What if we did away with the depreciation deduction for real estate?
According to the IRS, depreciation is “an income tax deduction that allows a taxpayer to recover the cost or other basis of certain property. It is an annual allowance for the wear and tear, deterioration, or obsolescence of the property”. The IRS discusses depreciation in detail in Publication 946 - How To Depreciate Property.
Let’s look at depreciation from the point of view of the Income Statement. Basically, if you purchase an asset (i.e. equipment, a vehicle, or real estate) that will last more than one year you spread the cost of the asset over its “useful life”. You purchase a new computer. You certainly do not purchase a new computer each year – you expect that it will continue to provide service for several years. So you divide the cost of the computer over a period of years to reflect this fact, and to properly report the “economic reality” of the purchase.
If you deducted the full cost of the computer in the year of purchase this would distort the true cost of doing business. Since you generally purchase a new computer every five years, claiming a deduction of 1/5 of the cost each year “more better” represents your cost of operations.
Thus depreciation is used to “recover the cost or other basis of certain property”.
Another way to look at depreciation is from the Balance Sheet perspective. When you purchase an asset that asset has value to you. You trade the asset of cash for a computer. If you sold your business the value of the computer would be included in the value of the business. As an asset ages its value drops. A two-year old computer does not have the same value in the market as a comparable brand new computer. Depreciation is used to reflect the drop in value of the asset.
Thus depreciation is used to reflect the “wear and tear, deterioration, or obsolescence of the property.”
There are several ways to depreciate an asset. The simplest method is “Straight Line”. You deduct the cost of the asset evenly over its life. If you purchase a computer for $1000 and you expect it to last for five years you would deduct $200 per year. There are also “accelerated” methods which recognize that the value of an asset will be reduced disproportionately, with the reduction in value being greater in the earlier years. As you well know, when you buy a new car it drops in value the minute you drive it off the lot.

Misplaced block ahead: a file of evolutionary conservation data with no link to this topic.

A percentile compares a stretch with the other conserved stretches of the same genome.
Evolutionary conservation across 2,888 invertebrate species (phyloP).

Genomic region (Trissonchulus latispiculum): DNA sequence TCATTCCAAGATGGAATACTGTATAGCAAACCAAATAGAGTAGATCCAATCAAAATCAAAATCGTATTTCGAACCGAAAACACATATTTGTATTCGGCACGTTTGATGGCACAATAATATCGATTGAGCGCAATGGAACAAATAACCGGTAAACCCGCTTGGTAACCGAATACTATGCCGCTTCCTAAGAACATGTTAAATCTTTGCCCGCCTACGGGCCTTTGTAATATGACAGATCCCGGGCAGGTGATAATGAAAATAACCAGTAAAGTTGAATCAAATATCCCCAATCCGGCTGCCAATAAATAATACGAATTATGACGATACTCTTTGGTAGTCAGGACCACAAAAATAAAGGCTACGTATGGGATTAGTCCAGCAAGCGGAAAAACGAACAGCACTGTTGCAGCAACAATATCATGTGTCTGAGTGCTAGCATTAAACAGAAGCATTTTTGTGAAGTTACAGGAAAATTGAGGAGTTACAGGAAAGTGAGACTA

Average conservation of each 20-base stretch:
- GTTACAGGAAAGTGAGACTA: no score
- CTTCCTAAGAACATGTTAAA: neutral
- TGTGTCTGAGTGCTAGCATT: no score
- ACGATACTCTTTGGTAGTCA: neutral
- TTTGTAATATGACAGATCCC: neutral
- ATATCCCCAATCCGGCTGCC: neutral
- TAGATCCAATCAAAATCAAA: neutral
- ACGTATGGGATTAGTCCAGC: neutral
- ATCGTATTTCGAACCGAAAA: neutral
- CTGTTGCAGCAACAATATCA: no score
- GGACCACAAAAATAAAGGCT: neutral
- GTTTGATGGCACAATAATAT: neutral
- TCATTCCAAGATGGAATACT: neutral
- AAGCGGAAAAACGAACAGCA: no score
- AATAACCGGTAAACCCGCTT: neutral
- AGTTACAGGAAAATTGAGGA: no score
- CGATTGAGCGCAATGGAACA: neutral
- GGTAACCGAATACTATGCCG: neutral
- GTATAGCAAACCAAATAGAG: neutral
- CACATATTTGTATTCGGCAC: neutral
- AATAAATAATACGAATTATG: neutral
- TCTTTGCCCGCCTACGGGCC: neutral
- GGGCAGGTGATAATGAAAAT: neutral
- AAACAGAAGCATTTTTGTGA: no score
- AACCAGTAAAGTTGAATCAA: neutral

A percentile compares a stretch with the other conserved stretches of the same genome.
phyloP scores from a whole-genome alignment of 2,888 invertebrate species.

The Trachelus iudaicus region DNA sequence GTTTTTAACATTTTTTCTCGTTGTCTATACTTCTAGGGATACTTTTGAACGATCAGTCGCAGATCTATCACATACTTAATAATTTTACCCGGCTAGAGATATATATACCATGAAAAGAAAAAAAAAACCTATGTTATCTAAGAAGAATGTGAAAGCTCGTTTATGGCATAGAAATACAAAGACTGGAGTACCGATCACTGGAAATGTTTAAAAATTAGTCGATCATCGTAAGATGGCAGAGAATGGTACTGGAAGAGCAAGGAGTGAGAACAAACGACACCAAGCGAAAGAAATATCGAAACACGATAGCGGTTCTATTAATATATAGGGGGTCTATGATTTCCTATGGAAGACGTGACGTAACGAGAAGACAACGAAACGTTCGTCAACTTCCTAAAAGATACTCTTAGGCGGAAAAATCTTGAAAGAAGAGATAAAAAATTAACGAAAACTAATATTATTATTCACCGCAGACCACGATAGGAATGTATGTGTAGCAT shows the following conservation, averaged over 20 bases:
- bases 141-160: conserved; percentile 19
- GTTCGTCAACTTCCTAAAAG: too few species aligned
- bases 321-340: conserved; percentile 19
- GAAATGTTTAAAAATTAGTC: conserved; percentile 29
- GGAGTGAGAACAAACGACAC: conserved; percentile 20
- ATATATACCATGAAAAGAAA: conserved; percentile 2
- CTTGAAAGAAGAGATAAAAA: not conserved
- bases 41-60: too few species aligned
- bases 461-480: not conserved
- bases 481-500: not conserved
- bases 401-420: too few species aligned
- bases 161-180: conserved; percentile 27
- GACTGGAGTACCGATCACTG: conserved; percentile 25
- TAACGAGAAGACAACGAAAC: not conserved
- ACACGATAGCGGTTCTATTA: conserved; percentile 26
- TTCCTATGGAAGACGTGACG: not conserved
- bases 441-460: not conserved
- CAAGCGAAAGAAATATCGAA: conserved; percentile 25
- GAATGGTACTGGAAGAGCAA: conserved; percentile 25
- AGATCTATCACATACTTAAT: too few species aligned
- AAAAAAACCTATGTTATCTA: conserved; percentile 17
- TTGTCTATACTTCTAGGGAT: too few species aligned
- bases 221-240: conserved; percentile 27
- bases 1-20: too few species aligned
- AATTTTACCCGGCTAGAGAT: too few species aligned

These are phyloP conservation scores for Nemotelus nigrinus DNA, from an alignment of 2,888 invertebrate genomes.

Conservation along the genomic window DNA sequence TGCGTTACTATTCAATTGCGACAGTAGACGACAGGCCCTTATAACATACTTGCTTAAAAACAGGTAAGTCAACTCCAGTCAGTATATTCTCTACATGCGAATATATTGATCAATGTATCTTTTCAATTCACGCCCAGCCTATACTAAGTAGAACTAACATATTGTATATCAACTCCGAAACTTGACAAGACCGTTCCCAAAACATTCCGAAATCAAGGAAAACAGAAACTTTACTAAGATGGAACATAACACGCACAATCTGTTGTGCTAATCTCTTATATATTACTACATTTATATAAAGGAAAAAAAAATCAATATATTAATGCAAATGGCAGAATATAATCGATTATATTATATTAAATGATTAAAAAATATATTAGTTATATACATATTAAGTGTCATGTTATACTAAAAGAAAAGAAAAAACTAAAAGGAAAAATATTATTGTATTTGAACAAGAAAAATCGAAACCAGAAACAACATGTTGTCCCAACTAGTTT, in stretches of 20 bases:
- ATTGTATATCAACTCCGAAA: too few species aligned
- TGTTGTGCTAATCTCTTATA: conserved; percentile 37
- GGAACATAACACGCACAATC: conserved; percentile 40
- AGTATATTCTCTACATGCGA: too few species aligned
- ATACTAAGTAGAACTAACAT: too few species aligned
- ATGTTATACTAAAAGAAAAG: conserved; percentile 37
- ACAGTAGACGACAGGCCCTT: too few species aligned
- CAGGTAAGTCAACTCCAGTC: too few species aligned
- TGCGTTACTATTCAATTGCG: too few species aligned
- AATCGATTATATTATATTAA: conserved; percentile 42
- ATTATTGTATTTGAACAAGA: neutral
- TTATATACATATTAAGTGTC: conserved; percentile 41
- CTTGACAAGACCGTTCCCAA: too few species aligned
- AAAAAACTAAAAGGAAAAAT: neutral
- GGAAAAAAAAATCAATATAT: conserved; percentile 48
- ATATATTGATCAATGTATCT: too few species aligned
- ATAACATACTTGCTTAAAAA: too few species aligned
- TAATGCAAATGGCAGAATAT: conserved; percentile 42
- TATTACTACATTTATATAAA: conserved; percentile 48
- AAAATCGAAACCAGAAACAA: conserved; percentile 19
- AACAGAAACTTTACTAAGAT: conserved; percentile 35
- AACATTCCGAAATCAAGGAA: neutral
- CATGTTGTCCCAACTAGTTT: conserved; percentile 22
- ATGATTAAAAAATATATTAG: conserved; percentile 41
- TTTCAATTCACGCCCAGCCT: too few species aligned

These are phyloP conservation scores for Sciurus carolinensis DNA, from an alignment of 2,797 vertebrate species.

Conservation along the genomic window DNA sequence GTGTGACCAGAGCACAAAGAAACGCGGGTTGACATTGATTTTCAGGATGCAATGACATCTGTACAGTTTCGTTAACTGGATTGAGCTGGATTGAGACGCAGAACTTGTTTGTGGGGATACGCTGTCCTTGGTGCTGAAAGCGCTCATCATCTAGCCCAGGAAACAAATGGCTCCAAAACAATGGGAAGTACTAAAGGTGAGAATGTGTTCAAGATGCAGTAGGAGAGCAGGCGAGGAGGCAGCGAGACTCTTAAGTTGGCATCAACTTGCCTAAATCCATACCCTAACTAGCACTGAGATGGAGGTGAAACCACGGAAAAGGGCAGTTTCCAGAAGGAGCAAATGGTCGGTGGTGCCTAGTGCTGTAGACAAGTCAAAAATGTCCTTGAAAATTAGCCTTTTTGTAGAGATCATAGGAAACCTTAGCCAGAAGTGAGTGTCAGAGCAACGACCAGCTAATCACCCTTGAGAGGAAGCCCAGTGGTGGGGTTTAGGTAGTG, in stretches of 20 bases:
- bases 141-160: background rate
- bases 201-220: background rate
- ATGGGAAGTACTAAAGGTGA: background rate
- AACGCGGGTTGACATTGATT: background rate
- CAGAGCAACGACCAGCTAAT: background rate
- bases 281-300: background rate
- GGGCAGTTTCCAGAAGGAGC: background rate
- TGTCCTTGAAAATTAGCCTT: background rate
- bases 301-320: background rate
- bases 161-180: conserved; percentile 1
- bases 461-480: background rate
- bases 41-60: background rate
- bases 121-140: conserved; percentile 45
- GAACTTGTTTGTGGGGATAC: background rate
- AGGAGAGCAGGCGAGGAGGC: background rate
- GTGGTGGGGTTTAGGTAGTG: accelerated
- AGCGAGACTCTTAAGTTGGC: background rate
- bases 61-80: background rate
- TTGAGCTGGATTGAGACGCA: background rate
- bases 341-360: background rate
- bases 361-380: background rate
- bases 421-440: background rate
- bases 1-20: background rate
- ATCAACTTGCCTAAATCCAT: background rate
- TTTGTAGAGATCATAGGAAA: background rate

To simplify matters, the government provides guidelines for the “useful” life of different types of assets. The current depreciation system is called the “Modified Accelerated Cost Recovery System” (MACRS), which came about with the Tax Reform Act of 1986. MACRS is divided into two separate depreciation systems:
General Depreciation System (GDS) – this is “regular” MACRS and is used most often. It provides the shortest “recovery periods”. You can use the accelerated “150% Declining Balance” method or the Straight Line method over the GDS recovery period.
Alternative Depreciation System (ADS) – you can elect to deduct the cost of the asset over a longer life using the Straight Line method. In some instances, such as for “listed property” which is used less than 50% of the time for business, ADS must be used.
MACRS allows the cost of the asset, other than real estate or improvements thereto, to be deducted over 3, 5, 7 and 10 years. The most common recovery periods are 5-year, for cars, computers, copiers, typewriters and software, and 7-year, for furniture and fixtures.
For tax deduction purposes depreciation begins when the asset is “placed in service” and not necessarily when it was purchased. If I purchase and pay for a computer online in December of 2007, but the computer is not delivered to my office until the first week of January 2008, then depreciation begins in January and I can begin to deduct depreciation on the computer in tax year 2008.